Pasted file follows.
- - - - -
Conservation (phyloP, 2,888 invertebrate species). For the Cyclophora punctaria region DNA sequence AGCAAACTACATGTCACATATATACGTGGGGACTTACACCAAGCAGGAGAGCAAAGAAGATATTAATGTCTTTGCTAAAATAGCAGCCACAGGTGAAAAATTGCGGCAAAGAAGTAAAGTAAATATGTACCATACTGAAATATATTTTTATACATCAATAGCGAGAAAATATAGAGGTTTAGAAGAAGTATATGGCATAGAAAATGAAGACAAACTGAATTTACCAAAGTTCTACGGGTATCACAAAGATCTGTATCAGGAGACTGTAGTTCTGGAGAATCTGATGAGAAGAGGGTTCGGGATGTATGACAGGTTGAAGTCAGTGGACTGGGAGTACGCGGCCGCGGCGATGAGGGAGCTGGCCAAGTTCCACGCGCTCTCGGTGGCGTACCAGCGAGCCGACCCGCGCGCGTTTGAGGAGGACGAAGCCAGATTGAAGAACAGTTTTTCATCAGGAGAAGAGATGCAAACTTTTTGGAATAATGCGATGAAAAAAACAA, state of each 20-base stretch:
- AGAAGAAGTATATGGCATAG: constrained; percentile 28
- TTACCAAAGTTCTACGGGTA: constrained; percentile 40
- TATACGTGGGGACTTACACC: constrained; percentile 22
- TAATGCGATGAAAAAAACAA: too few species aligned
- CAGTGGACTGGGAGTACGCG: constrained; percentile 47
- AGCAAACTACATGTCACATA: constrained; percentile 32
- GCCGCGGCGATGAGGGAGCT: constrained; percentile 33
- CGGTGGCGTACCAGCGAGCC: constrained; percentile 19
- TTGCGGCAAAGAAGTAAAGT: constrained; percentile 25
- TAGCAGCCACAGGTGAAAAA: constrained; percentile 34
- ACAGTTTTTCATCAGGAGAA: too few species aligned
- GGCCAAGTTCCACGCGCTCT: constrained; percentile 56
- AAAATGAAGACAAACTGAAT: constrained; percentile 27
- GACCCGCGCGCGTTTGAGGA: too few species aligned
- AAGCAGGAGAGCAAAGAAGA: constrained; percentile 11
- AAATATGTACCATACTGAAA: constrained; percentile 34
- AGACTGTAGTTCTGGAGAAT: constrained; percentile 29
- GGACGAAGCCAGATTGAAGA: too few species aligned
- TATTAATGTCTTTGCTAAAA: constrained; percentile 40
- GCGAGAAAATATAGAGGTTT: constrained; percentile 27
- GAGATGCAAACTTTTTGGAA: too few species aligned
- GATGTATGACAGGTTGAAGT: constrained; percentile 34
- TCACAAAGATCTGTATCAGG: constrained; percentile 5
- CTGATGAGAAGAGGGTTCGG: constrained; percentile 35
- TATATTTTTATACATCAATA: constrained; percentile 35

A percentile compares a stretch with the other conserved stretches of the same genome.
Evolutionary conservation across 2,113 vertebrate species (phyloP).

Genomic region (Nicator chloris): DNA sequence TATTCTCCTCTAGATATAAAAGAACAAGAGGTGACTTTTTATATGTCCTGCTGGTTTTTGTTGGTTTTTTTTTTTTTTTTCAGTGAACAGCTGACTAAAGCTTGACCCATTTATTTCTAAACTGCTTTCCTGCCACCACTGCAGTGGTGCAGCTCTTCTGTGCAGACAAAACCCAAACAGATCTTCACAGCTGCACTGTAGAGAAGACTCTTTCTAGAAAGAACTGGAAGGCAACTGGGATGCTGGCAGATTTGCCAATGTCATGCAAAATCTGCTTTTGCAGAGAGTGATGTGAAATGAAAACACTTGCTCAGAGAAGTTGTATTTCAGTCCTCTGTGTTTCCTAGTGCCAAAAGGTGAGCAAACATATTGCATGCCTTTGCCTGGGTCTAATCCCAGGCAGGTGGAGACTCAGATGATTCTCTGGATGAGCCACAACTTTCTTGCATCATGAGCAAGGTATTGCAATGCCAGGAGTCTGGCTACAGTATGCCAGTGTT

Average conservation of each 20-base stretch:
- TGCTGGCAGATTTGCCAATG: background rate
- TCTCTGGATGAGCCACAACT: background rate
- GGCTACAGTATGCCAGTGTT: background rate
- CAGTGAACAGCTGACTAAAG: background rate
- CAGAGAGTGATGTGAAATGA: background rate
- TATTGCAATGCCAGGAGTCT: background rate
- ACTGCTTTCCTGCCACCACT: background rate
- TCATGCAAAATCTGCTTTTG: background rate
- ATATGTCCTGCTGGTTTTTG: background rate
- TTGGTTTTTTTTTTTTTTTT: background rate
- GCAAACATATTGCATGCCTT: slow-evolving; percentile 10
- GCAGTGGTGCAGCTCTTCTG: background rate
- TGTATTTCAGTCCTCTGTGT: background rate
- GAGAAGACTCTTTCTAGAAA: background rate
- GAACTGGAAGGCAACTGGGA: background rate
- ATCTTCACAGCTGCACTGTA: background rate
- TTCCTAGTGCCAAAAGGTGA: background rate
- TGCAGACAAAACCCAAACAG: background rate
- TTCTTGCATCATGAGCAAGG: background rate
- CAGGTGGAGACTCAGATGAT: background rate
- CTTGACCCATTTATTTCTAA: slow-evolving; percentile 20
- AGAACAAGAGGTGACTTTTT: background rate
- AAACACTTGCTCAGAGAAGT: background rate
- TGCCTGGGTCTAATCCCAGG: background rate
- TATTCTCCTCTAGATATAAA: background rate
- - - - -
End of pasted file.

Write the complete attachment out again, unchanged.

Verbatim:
Conservation (phyloP, 2,888 invertebrate species). For the Cyclophora punctaria region DNA sequence AGCAAACTACATGTCACATATATACGTGGGGACTTACACCAAGCAGGAGAGCAAAGAAGATATTAATGTCTTTGCTAAAATAGCAGCCACAGGTGAAAAATTGCGGCAAAGAAGTAAAGTAAATATGTACCATACTGAAATATATTTTTATACATCAATAGCGAGAAAATATAGAGGTTTAGAAGAAGTATATGGCATAGAAAATGAAGACAAACTGAATTTACCAAAGTTCTACGGGTATCACAAAGATCTGTATCAGGAGACTGTAGTTCTGGAGAATCTGATGAGAAGAGGGTTCGGGATGTATGACAGGTTGAAGTCAGTGGACTGGGAGTACGCGGCCGCGGCGATGAGGGAGCTGGCCAAGTTCCACGCGCTCTCGGTGGCGTACCAGCGAGCCGACCCGCGCGCGTTTGAGGAGGACGAAGCCAGATTGAAGAACAGTTTTTCATCAGGAGAAGAGATGCAAACTTTTTGGAATAATGCGATGAAAAAAACAA, state of each 20-base stretch:
- AGAAGAAGTATATGGCATAG: constrained; percentile 28
- TTACCAAAGTTCTACGGGTA: constrained; percentile 40
- TATACGTGGGGACTTACACC: constrained; percentile 22
- TAATGCGATGAAAAAAACAA: too few species aligned
- CAGTGGACTGGGAGTACGCG: constrained; percentile 47
- AGCAAACTACATGTCACATA: constrained; percentile 32
- GCCGCGGCGATGAGGGAGCT: constrained; percentile 33
- CGGTGGCGTACCAGCGAGCC: constrained; percentile 19
- TTGCGGCAAAGAAGTAAAGT: constrained; percentile 25
- TAGCAGCCACAGGTGAAAAA: constrained; percentile 34
- ACAGTTTTTCATCAGGAGAA: too few species aligned
- GGCCAAGTTCCACGCGCTCT: constrained; percentile 56
- AAAATGAAGACAAACTGAAT: constrained; percentile 27
- GACCCGCGCGCGTTTGAGGA: too few species aligned
- AAGCAGGAGAGCAAAGAAGA: constrained; percentile 11
- AAATATGTACCATACTGAAA: constrained; percentile 34
- AGACTGTAGTTCTGGAGAAT: constrained; percentile 29
- GGACGAAGCCAGATTGAAGA: too few species aligned
- TATTAATGTCTTTGCTAAAA: constrained; percentile 40
- GCGAGAAAATATAGAGGTTT: constrained; percentile 27
- GAGATGCAAACTTTTTGGAA: too few species aligned
- GATGTATGACAGGTTGAAGT: constrained; percentile 34
- TCACAAAGATCTGTATCAGG: constrained; percentile 5
- CTGATGAGAAGAGGGTTCGG: constrained; percentile 35
- TATATTTTTATACATCAATA: constrained; percentile 35

A percentile compares a stretch with the other conserved stretches of the same genome.
Evolutionary conservation across 2,113 vertebrate species (phyloP).

Genomic region (Nicator chloris): DNA sequence TATTCTCCTCTAGATATAAAAGAACAAGAGGTGACTTTTTATATGTCCTGCTGGTTTTTGTTGGTTTTTTTTTTTTTTTTCAGTGAACAGCTGACTAAAGCTTGACCCATTTATTTCTAAACTGCTTTCCTGCCACCACTGCAGTGGTGCAGCTCTTCTGTGCAGACAAAACCCAAACAGATCTTCACAGCTGCACTGTAGAGAAGACTCTTTCTAGAAAGAACTGGAAGGCAACTGGGATGCTGGCAGATTTGCCAATGTCATGCAAAATCTGCTTTTGCAGAGAGTGATGTGAAATGAAAACACTTGCTCAGAGAAGTTGTATTTCAGTCCTCTGTGTTTCCTAGTGCCAAAAGGTGAGCAAACATATTGCATGCCTTTGCCTGGGTCTAATCCCAGGCAGGTGGAGACTCAGATGATTCTCTGGATGAGCCACAACTTTCTTGCATCATGAGCAAGGTATTGCAATGCCAGGAGTCTGGCTACAGTATGCCAGTGTT

Average conservation of each 20-base stretch:
- TGCTGGCAGATTTGCCAATG: background rate
- TCTCTGGATGAGCCACAACT: background rate
- GGCTACAGTATGCCAGTGTT: background rate
- CAGTGAACAGCTGACTAAAG: background rate
- CAGAGAGTGATGTGAAATGA: background rate
- TATTGCAATGCCAGGAGTCT: background rate
- ACTGCTTTCCTGCCACCACT: background rate
- TCATGCAAAATCTGCTTTTG: background rate
- ATATGTCCTGCTGGTTTTTG: background rate
- TTGGTTTTTTTTTTTTTTTT: background rate
- GCAAACATATTGCATGCCTT: slow-evolving; percentile 10
- GCAGTGGTGCAGCTCTTCTG: background rate
- TGTATTTCAGTCCTCTGTGT: background rate
- GAGAAGACTCTTTCTAGAAA: background rate
- GAACTGGAAGGCAACTGGGA: background rate
- ATCTTCACAGCTGCACTGTA: background rate
- TTCCTAGTGCCAAAAGGTGA: background rate
- TGCAGACAAAACCCAAACAG: background rate
- TTCTTGCATCATGAGCAAGG: background rate
- CAGGTGGAGACTCAGATGAT: background rate
- CTTGACCCATTTATTTCTAA: slow-evolving; percentile 20
- AGAACAAGAGGTGACTTTTT: background rate
- AAACACTTGCTCAGAGAAGT: background rate
- TGCCTGGGTCTAATCCCAGG: background rate
- TATTCTCCTCTAGATATAAA: background rate